p. 775 — Interesting that they didn’t call the reaction of an alkyne and an azide ‘click chemistry‘ which is what Sharpless calls it. It has proved extremely useful in linking together molecules of biologic interest — e.g. seeing where a protein is binding to other proteins or to DNA. The uses are endless and still being discovered.
Here are a few examples:
[ Proc. Natl. Acad. Sci. vol. 98 pp. 4740 – 4745 ’01 ] Propargyl choline is a choline derivative which can be used to label choline containing phospholipids using Click chemistry (forming cycloaddition products with a fluorophore containing an azide. Total lipid analysis of labeled cells shows strong incorporation of propargyl choline into all classes of choline phospholipids — and the fatty acid composition of these lipids is quite normal.
[ Proc. Natl. Acad. Sci. vol. 105 pp. 2415 – 2420 ’08 ] It was used to quickly label DNA using 5 ethynyl 2′ deoxy uridine — which can be detected using fluorescence.
[ Science vol. 320 pp. 868 – 869 ’08 ] It is a modification of the Huisgen reaction — the trick was using Copper Iodide as a catalyst. Polymer scientists love it.
Another type of click reaction adds a thiol across an olefin using light.
[ Proc. Natl. Acad. Sci. vol. 107 pp. 15329 – 15334 ’10 ] Oligonucleotides can be produced by automated solid phase phosphoramidite synthesis — chains over 100 (deoxy) nucleotides can be formed. It’s harder with RNA because of the reactivity of the 2′ OH group which requires selective protection. So the limit here is 50 nucleotides. This work describes click ligation as a way to put them together.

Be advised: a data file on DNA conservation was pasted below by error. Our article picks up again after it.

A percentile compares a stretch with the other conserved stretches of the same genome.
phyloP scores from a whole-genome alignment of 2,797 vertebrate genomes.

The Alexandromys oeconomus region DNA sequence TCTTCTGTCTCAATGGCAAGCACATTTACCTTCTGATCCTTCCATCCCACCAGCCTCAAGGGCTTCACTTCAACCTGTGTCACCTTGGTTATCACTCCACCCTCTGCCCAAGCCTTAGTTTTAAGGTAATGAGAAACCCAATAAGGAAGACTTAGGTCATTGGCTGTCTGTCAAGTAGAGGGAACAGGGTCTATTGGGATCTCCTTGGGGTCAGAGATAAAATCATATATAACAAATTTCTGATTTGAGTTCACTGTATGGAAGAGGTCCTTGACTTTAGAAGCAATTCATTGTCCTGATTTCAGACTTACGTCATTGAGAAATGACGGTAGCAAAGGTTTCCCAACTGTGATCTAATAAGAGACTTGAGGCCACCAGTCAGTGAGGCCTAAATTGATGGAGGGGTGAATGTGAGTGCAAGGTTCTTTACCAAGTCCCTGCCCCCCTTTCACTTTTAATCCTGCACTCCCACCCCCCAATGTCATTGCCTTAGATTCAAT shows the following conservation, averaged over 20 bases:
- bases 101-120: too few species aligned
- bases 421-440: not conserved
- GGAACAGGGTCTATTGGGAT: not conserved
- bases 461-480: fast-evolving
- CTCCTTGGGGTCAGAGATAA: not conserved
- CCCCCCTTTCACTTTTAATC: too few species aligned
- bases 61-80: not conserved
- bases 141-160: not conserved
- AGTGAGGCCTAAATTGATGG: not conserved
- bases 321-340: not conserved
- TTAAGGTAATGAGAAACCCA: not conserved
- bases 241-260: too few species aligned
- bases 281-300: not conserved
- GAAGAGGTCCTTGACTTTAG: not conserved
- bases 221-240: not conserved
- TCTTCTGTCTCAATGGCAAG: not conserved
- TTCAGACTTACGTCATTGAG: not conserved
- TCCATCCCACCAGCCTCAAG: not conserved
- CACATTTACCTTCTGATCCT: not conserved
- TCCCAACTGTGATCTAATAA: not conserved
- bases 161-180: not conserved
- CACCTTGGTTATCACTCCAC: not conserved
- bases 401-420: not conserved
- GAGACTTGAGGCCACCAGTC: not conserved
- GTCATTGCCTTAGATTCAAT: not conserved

p. 794 — Aziridine is less basic than pyroldine and piperidine, because the hybridization of the nitrogen has more s character. But no mention is made of why this should mean less basicity — it’s because the s orbital experiences the positive charge of the nucleus more intensely than a p orbital (which has a node at the nucleus), lowering its energy and making it less likely to share (like a spoiled child).
p. 796 – While coupling NMR is through bonds rather than throught space (e.g. more coupling between H’s trans to each other on a double bond, than cis — they never explained why this is so, nor do they here.
p. 796 — It don’t see why the dihedral angle in the bicyclic compound shown is any different from 60 degrees, the axial equatorial bond separation, unless the ring configuration by compressing the C – C – C angle, expands the H – C – H angle.
p. 797 — Why is the shift of the hydrogen on the carbon containing the OH groups so different between axial (3.5) and equatorial (4.0)?
p. 799 — Neurologists are excellent at reading MRI scans of patients (or they should be), these vary in appearance depending on whether they use T1 or T2 relaxation. But the whole issue of relaxation from a higher energy state to a lower one is rarely discussed.
The text says “So far we have assumed that the drop back down (to a lower energy state) is spontaneous, just like a rock falling off a cliff. In fact it isn’t — something needs to ‘help’ the protons to drop back again — a process called relaxation”. Why is this the case? Is it similar to laser action, where something needs to stimulate the drop down to a lower energy state with the emission of laser light. Perhaps one of the cognoscenti reading this can explain why help is needed for a transition to a lower energy state. I don’t understand it.